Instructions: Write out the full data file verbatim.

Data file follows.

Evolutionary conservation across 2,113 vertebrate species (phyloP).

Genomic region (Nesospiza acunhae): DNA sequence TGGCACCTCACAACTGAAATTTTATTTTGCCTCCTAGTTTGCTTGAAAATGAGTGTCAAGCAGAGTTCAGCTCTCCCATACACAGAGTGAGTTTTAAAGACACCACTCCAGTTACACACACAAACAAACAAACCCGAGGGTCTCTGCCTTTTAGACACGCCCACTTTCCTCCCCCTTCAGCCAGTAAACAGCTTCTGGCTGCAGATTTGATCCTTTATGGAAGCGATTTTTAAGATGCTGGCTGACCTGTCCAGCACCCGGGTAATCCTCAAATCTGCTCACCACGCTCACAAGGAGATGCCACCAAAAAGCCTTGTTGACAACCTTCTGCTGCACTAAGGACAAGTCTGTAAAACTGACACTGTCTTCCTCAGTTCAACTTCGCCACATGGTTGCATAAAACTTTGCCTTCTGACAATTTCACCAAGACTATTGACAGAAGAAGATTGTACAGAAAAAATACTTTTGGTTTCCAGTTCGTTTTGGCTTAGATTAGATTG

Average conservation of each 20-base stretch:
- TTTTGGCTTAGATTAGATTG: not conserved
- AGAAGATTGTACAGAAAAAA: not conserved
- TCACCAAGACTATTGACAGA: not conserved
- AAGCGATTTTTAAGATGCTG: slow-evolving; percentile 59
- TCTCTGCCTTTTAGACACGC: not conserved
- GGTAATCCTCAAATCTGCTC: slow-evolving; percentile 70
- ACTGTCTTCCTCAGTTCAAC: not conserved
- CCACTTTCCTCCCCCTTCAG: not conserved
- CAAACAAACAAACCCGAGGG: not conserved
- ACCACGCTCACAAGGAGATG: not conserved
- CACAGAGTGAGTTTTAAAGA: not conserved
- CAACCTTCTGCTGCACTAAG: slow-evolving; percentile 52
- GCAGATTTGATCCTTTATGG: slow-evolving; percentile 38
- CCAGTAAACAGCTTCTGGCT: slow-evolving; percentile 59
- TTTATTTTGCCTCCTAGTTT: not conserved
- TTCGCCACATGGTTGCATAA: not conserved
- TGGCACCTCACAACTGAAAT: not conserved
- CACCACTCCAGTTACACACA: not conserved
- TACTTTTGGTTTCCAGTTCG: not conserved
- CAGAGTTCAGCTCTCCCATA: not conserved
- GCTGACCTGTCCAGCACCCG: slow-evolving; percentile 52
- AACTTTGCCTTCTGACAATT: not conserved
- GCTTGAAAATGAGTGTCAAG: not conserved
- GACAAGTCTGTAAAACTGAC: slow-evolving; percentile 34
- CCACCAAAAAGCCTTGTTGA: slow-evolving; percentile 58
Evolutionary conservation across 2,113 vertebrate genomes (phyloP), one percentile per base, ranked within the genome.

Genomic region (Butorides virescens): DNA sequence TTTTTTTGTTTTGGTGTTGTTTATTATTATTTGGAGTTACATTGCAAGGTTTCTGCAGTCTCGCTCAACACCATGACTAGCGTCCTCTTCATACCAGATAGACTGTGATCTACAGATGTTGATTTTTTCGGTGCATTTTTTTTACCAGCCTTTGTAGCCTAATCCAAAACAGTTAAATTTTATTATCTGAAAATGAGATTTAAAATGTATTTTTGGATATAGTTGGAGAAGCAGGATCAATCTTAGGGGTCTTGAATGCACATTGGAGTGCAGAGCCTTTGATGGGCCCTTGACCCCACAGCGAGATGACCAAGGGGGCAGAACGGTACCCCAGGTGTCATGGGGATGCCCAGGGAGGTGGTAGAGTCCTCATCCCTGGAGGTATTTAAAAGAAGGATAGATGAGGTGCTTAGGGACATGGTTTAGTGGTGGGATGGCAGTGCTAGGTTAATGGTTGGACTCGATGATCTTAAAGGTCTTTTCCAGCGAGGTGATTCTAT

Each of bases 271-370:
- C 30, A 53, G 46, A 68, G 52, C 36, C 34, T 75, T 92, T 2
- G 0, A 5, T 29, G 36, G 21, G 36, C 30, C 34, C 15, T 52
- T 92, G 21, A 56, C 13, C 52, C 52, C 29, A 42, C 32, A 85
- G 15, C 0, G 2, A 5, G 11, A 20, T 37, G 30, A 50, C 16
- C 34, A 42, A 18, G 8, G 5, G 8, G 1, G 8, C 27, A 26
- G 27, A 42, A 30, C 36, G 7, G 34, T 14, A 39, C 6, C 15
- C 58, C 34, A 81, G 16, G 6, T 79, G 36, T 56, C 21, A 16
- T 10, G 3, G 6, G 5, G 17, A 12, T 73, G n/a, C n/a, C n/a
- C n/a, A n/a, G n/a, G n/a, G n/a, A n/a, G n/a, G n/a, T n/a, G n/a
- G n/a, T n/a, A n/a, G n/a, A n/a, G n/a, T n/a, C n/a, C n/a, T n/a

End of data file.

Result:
Evolutionary conservation across 2,113 vertebrate species (phyloP).

Genomic region (Nesospiza acunhae): DNA sequence TGGCACCTCACAACTGAAATTTTATTTTGCCTCCTAGTTTGCTTGAAAATGAGTGTCAAGCAGAGTTCAGCTCTCCCATACACAGAGTGAGTTTTAAAGACACCACTCCAGTTACACACACAAACAAACAAACCCGAGGGTCTCTGCCTTTTAGACACGCCCACTTTCCTCCCCCTTCAGCCAGTAAACAGCTTCTGGCTGCAGATTTGATCCTTTATGGAAGCGATTTTTAAGATGCTGGCTGACCTGTCCAGCACCCGGGTAATCCTCAAATCTGCTCACCACGCTCACAAGGAGATGCCACCAAAAAGCCTTGTTGACAACCTTCTGCTGCACTAAGGACAAGTCTGTAAAACTGACACTGTCTTCCTCAGTTCAACTTCGCCACATGGTTGCATAAAACTTTGCCTTCTGACAATTTCACCAAGACTATTGACAGAAGAAGATTGTACAGAAAAAATACTTTTGGTTTCCAGTTCGTTTTGGCTTAGATTAGATTG

Average conservation of each 20-base stretch:
- TTTTGGCTTAGATTAGATTG: not conserved
- AGAAGATTGTACAGAAAAAA: not conserved
- TCACCAAGACTATTGACAGA: not conserved
- AAGCGATTTTTAAGATGCTG: slow-evolving; percentile 59
- TCTCTGCCTTTTAGACACGC: not conserved
- GGTAATCCTCAAATCTGCTC: slow-evolving; percentile 70
- ACTGTCTTCCTCAGTTCAAC: not conserved
- CCACTTTCCTCCCCCTTCAG: not conserved
- CAAACAAACAAACCCGAGGG: not conserved
- ACCACGCTCACAAGGAGATG: not conserved
- CACAGAGTGAGTTTTAAAGA: not conserved
- CAACCTTCTGCTGCACTAAG: slow-evolving; percentile 52
- GCAGATTTGATCCTTTATGG: slow-evolving; percentile 38
- CCAGTAAACAGCTTCTGGCT: slow-evolving; percentile 59
- TTTATTTTGCCTCCTAGTTT: not conserved
- TTCGCCACATGGTTGCATAA: not conserved
- TGGCACCTCACAACTGAAAT: not conserved
- CACCACTCCAGTTACACACA: not conserved
- TACTTTTGGTTTCCAGTTCG: not conserved
- CAGAGTTCAGCTCTCCCATA: not conserved
- GCTGACCTGTCCAGCACCCG: slow-evolving; percentile 52
- AACTTTGCCTTCTGACAATT: not conserved
- GCTTGAAAATGAGTGTCAAG: not conserved
- GACAAGTCTGTAAAACTGAC: slow-evolving; percentile 34
- CCACCAAAAAGCCTTGTTGA: slow-evolving; percentile 58
Evolutionary conservation across 2,113 vertebrate genomes (phyloP), one percentile per base, ranked within the genome.

Genomic region (Butorides virescens): DNA sequence TTTTTTTGTTTTGGTGTTGTTTATTATTATTTGGAGTTACATTGCAAGGTTTCTGCAGTCTCGCTCAACACCATGACTAGCGTCCTCTTCATACCAGATAGACTGTGATCTACAGATGTTGATTTTTTCGGTGCATTTTTTTTACCAGCCTTTGTAGCCTAATCCAAAACAGTTAAATTTTATTATCTGAAAATGAGATTTAAAATGTATTTTTGGATATAGTTGGAGAAGCAGGATCAATCTTAGGGGTCTTGAATGCACATTGGAGTGCAGAGCCTTTGATGGGCCCTTGACCCCACAGCGAGATGACCAAGGGGGCAGAACGGTACCCCAGGTGTCATGGGGATGCCCAGGGAGGTGGTAGAGTCCTCATCCCTGGAGGTATTTAAAAGAAGGATAGATGAGGTGCTTAGGGACATGGTTTAGTGGTGGGATGGCAGTGCTAGGTTAATGGTTGGACTCGATGATCTTAAAGGTCTTTTCCAGCGAGGTGATTCTAT

Each of bases 271-370:
- C 30, A 53, G 46, A 68, G 52, C 36, C 34, T 75, T 92, T 2
- G 0, A 5, T 29, G 36, G 21, G 36, C 30, C 34, C 15, T 52
- T 92, G 21, A 56, C 13, C 52, C 52, C 29, A 42, C 32, A 85
- G 15, C 0, G 2, A 5, G 11, A 20, T 37, G 30, A 50, C 16
- C 34, A 42, A 18, G 8, G 5, G 8, G 1, G 8, C 27, A 26
- G 27, A 42, A 30, C 36, G 7, G 34, T 14, A 39, C 6, C 15
- C 58, C 34, A 81, G 16, G 6, T 79, G 36, T 56, C 21, A 16
- T 10, G 3, G 6, G 5, G 17, A 12, T 73, G n/a, C n/a, C n/a
- C n/a, A n/a, G n/a, G n/a, G n/a, A n/a, G n/a, G n/a, T n/a, G n/a
- G n/a, T n/a, A n/a, G n/a, A n/a, G n/a, T n/a, C n/a, C n/a, T n/a